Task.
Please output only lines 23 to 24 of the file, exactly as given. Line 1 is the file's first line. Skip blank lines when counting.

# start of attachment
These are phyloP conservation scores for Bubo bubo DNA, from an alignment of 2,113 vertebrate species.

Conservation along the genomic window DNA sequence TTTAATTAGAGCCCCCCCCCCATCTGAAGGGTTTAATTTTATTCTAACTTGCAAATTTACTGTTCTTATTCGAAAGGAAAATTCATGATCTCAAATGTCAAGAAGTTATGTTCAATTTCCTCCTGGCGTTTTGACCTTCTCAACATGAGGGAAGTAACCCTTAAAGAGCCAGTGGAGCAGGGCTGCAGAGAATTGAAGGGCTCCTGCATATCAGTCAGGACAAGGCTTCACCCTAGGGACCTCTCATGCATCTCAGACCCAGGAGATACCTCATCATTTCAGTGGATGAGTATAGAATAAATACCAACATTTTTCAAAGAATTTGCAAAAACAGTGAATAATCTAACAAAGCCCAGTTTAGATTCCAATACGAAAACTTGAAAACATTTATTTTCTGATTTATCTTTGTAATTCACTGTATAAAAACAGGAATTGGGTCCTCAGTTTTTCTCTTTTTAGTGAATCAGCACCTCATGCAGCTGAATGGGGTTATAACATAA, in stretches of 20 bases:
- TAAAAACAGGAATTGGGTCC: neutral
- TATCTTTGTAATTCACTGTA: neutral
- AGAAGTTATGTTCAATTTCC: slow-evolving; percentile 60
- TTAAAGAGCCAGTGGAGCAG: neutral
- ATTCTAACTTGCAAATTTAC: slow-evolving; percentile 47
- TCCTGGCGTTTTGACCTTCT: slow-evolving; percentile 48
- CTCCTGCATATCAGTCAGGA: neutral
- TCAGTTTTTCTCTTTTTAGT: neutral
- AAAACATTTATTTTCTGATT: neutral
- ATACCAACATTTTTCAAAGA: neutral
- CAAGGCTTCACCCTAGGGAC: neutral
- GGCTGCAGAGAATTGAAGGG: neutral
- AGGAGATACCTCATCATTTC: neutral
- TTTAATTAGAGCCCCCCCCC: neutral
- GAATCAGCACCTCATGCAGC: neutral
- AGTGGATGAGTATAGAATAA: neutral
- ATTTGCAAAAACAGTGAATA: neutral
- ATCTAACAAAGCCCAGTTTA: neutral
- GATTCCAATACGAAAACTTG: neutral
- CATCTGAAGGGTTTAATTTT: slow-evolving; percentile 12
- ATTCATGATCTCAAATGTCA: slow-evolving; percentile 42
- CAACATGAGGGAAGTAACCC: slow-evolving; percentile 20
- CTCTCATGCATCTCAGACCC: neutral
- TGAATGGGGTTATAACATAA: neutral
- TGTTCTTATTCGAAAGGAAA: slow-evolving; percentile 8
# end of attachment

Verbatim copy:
- ATTCATGATCTCAAATGTCA: slow-evolving; percentile 42
- CAACATGAGGGAAGTAACCC: slow-evolving; percentile 20